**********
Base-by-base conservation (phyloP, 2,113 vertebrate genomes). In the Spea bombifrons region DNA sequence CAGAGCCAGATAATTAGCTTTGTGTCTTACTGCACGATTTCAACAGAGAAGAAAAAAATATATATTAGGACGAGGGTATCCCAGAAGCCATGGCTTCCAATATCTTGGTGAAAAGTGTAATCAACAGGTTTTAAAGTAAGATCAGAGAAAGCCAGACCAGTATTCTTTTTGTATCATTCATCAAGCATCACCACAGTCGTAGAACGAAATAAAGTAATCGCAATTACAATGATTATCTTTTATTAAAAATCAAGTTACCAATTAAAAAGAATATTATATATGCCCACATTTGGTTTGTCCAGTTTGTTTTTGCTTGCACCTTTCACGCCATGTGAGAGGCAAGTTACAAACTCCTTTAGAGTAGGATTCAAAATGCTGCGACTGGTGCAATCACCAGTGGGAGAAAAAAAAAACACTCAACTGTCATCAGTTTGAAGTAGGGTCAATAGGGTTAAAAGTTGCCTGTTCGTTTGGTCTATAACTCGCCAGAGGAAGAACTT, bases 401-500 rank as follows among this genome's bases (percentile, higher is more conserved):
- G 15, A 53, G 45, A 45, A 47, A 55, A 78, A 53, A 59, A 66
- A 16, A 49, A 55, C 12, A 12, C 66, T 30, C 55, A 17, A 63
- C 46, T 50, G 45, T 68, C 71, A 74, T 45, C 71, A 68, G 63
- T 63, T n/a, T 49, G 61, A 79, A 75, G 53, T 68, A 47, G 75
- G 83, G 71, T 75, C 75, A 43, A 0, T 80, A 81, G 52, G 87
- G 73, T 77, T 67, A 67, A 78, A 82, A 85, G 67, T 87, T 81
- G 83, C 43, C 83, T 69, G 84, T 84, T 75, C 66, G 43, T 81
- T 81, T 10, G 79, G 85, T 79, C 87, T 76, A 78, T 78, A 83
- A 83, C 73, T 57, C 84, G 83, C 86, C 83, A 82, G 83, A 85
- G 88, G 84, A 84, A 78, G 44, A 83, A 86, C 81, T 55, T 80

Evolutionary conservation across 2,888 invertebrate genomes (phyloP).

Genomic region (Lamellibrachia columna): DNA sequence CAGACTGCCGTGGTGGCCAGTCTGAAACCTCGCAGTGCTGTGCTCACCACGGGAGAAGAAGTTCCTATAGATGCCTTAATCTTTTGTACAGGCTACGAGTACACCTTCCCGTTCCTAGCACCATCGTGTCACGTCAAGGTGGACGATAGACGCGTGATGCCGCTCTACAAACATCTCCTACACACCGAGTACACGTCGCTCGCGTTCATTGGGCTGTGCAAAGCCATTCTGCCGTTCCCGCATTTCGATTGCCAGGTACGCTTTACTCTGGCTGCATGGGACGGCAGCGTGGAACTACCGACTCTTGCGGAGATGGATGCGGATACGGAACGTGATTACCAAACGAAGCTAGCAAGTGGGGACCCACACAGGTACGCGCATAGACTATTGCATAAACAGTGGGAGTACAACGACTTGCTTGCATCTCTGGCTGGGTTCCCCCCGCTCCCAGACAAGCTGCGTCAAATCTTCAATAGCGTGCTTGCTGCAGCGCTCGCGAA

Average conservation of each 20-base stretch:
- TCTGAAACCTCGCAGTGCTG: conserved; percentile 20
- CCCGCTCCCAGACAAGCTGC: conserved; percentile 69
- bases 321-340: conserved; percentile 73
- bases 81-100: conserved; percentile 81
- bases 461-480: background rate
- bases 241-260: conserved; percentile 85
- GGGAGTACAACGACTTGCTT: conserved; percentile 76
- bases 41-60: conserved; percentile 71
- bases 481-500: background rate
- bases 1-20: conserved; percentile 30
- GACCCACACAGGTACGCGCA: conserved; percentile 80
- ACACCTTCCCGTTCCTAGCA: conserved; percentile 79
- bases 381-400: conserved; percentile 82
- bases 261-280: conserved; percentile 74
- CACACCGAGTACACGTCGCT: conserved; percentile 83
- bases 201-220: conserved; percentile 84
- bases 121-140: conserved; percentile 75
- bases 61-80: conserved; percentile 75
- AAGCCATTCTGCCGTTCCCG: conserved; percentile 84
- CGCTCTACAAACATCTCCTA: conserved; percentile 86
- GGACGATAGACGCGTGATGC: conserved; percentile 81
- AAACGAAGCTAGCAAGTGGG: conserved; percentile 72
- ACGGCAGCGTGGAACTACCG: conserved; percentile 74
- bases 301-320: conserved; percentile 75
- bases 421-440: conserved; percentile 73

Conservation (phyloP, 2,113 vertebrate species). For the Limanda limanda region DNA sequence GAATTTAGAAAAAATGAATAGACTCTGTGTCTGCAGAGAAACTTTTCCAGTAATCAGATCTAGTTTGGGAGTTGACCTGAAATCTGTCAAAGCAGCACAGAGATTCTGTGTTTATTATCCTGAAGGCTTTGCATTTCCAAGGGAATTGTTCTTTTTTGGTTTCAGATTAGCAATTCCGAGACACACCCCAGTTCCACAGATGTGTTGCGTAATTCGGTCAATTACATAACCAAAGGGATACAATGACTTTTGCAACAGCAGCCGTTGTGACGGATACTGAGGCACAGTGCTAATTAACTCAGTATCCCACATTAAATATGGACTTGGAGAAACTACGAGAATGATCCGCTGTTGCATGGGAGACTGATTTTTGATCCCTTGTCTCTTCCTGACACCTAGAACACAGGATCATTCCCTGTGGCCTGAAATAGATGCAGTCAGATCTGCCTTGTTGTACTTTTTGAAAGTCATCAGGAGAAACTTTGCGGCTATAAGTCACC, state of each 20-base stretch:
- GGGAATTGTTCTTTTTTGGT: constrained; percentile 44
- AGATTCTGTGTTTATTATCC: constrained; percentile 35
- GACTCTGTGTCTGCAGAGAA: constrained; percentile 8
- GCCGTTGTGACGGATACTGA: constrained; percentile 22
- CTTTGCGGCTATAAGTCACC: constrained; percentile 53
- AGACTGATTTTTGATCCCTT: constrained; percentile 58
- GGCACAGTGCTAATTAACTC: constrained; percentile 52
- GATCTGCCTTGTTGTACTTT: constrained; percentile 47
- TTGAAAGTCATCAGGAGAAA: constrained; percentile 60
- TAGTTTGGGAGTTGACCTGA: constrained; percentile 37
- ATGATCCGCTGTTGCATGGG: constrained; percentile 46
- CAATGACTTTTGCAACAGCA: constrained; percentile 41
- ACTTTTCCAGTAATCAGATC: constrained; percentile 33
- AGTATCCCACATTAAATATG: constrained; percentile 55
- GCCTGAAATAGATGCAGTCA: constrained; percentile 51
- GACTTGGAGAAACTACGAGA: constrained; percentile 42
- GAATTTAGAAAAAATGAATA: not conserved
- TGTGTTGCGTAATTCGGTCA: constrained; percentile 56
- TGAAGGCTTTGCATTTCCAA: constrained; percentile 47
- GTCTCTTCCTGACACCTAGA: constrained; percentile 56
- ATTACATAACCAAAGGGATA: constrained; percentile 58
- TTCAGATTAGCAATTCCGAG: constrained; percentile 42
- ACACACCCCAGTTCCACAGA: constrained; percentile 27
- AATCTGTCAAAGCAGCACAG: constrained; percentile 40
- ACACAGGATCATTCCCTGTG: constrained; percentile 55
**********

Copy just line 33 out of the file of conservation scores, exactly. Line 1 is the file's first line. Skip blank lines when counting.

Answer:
- AAGCCATTCTGCCGTTCCCG: conserved; percentile 84